- Associated Press - Monday, July 6, 2015

COLORADO SPRINGS, Colo. (AP) - Federal agents are worried about outlaw motorcycle gangs they say are actively trying to recruit former military members in the Pikes Peak region.

“It always concerns us when people with specialized training in weapons and explosives is involved in a criminal enterprise,” said Chris Amon, the Denver spokesman for the Bureau of Alcohol, Tobacco and Firearms.

An ATF report released in May detailed the efforts of the outlaw motorcycle clubs to add troops to their ranks, the Gazette of Colorado Springs reported (https://bit.ly/1LSrMYJ). That includes accelerating in recruitment in the Pikes Peak region, home to 40,000 active-duty troops.

The report says that the gangs “court active-duty military personnel and government workers, both civilians and contractors, for their knowledge, reliable income, tactical skills and dedication to a cause.”

The ATF has been documenting biker gang members who are federal employees, active-duty military, reservists and National Guardsmen since 2007, according to the report.

“I think it makes a natural draw for them,” said Steve Cook, who heads the Midwest Motorcycle Gang Investigators Association.

“You have to look at people in the military and fresh back from deployment - they are into a warfare mentality.”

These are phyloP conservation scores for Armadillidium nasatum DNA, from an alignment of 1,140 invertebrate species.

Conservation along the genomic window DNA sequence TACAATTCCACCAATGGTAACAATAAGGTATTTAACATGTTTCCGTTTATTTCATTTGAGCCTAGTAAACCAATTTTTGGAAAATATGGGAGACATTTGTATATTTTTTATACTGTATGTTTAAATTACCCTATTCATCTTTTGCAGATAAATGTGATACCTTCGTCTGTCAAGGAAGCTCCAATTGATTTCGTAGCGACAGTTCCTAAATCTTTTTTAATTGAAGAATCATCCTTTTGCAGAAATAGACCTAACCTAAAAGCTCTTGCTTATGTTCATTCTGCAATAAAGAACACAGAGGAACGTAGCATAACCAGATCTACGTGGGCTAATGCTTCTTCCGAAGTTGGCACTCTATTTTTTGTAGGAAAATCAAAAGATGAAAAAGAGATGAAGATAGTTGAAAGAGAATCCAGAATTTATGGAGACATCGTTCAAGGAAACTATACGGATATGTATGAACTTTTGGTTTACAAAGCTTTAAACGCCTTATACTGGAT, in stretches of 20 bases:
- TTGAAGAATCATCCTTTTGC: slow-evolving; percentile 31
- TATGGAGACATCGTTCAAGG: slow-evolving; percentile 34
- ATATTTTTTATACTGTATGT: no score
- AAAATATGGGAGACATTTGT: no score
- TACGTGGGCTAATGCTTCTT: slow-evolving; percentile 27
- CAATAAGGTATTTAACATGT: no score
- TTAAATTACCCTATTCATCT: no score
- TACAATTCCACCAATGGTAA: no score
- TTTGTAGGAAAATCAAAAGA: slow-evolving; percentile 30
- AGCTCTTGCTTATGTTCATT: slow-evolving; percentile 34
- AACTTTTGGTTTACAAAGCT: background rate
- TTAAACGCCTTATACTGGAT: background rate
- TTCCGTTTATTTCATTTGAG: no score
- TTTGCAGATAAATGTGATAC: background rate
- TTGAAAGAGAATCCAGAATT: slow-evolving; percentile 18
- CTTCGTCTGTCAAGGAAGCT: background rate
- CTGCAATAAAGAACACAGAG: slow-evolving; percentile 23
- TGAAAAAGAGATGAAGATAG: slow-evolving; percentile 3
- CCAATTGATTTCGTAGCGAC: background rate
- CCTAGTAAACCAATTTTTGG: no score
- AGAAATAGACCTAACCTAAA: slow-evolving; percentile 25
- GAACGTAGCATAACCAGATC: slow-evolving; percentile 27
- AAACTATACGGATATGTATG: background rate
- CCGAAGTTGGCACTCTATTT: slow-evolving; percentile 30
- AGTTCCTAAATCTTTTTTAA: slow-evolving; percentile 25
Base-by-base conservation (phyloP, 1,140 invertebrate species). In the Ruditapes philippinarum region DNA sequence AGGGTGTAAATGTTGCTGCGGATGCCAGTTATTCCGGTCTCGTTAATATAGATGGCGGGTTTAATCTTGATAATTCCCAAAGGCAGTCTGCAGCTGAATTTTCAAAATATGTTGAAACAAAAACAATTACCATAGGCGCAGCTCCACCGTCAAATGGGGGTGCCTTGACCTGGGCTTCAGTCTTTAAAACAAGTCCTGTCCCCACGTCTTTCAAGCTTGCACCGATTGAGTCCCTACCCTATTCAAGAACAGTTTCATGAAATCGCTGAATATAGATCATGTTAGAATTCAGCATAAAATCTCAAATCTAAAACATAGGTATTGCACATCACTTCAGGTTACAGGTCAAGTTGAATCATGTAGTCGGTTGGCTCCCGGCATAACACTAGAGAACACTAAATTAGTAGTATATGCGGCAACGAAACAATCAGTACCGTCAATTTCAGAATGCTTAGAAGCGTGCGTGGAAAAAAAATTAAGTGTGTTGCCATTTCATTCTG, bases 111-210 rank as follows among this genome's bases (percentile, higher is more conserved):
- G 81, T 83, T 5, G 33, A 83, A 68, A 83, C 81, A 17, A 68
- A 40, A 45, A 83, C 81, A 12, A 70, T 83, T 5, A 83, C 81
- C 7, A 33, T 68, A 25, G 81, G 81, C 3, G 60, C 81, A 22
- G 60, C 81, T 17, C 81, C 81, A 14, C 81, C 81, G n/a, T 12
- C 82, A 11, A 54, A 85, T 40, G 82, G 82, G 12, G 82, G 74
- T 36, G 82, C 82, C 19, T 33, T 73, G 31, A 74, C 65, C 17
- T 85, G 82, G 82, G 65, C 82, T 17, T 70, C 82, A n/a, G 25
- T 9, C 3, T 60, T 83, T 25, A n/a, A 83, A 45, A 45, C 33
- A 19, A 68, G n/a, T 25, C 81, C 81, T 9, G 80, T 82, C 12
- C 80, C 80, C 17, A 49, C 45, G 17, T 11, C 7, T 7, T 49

Local authorities are aware that some motorcycle gangs in the area cater to the military, said Colorado Springs Police Lt. Mark Comte.

One group that concerns law enforcement agencies is the Sin Deciples.

In 2012, Virgil Means was shot and killed outside the group’s Colorado Springs clubhouse. An Army soldier was convicted of manslaughter for his death and two other men charged in the case were active-duty Fort Carson soldiers.

And last year, the Deciples were involved in a brawl with another motorcycle group in Aurora and a member of that group was shot and injured.

Authorities said Fort Carson Sgt. 1st Class Larry Morrison was arrested and charged in the shooting, but the case was dropped after witnesses refused to testify.

Now battling an Army discharge, Morrison claims he was never affiliated with the Deciples.

Cook says he’s not surprised that some troops find the life of outlaw motorcycle gangs alluring.

“The groups themselves have a lot of the structure similar to what the military has,” he said. “They have foot soldiers and the chain of command. It’s easy for guys to segue from one to the other.”

Despite the biker groups’ amped-up recruitment efforts, the number of crimes committed by military members has plummeted.

The number of active-duty troops booked at the El Paso County jail was 937 in 2011 but fell to 534 in 2014, according to data from the El Paso County Sheriff’s Office.

Still, local military leaders aren’t happy with the information from the ATF report.

“The Army has a longstanding policy regarding soldiers’ participation in criminal organizations and extremist activities,” Fort Carson Spokeswoman Dee McNutt told the Gazette.

“Every commander has the inherent responsibility to enforce this policy and take appropriate action - to include education and awareness training.”

She said leaders want to keep troops out of outlaw clubs like the Deciples and away from groups with extremist views, like the local Infidels chapter that held an anti-Muslim barbecue.

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Information from: The Gazette, https://www.gazette.com


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